"I don't need to have friends at school, I just want people to be nice to me."
These were the words of one of my homeroom students today as he spoke to me, his mom, and the counselor. He wasn't in school this morning, and it turned out that he had had a huge anxiety attack last night, brought on by a math quiz he felt unprepared for. When his mom e-mailed us about the incident, the counselor invited the two of them in at lunchtime to talk, and there we were.
He's definitely not a run of the mill kid. He is a straight-A student, serious (perhaps overly so) about his grades, and a superior athlete in a sport no one else in our school participates in. He came from a Montessori program, and there is only one other child from his fifth grade class at our school. His transition to middle school has been rocky, and this is the latest in a series of concerning events, and now he wants his mom to home school him.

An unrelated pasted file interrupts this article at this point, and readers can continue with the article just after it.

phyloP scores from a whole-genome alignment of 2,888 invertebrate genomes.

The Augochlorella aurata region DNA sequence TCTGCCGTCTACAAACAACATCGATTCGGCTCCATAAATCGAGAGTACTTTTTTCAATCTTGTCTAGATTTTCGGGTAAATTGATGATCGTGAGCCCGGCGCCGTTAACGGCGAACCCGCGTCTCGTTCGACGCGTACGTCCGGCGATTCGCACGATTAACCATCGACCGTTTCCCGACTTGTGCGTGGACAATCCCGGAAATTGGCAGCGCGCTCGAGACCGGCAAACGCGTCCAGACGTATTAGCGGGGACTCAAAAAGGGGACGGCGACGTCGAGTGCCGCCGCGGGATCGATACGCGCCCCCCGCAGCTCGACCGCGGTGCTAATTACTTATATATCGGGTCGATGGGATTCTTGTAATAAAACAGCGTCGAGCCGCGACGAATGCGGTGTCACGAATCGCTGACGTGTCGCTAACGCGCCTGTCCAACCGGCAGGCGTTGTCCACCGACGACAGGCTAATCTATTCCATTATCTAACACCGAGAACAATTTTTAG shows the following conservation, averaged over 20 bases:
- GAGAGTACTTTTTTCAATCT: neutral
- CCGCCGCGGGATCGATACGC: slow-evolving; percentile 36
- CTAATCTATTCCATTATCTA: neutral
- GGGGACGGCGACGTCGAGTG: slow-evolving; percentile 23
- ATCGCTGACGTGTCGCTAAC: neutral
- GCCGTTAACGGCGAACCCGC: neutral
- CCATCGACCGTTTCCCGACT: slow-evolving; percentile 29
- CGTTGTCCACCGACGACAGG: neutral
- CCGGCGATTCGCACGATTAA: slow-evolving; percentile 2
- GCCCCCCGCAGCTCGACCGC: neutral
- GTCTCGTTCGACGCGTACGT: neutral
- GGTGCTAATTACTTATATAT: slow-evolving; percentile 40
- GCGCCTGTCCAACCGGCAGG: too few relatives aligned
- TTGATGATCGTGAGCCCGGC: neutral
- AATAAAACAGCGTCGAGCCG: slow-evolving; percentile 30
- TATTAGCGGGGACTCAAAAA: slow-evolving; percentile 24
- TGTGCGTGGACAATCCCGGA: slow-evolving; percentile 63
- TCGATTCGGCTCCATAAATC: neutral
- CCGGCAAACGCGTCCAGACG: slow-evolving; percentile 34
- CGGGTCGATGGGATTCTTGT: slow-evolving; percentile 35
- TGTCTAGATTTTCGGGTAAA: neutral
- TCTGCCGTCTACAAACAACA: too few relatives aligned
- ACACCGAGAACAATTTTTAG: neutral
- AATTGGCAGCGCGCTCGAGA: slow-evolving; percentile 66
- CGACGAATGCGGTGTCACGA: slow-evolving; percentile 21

There are other issues, too, but the stark truth of this remark is what I carried with me from the meeting. Not concerned about buddies to laugh and hang out and study with, all this kid wants is a place to sit in the lunchroom. It's not that hard to see why the other students might be reluctant to reach out to him. It's for the same reason he himself expressed when the counselor told him that sometimes it's easier to make friends when you have at least one. "Not if people think your one friend is weird," he said.
This is the part of middle school that I have the hardest time with. We tell them it's okay to be themselves even if they're different; we try to teach them to be tolerant and accepting of others, but they don't believe us, and they don't listen. Why? Because it really isn't okay to be different in middle school. The social, the emotional and the developmental all collide to compel conformity, and, most often, all we adults can do is clean up the wreckage and bind up the wounds.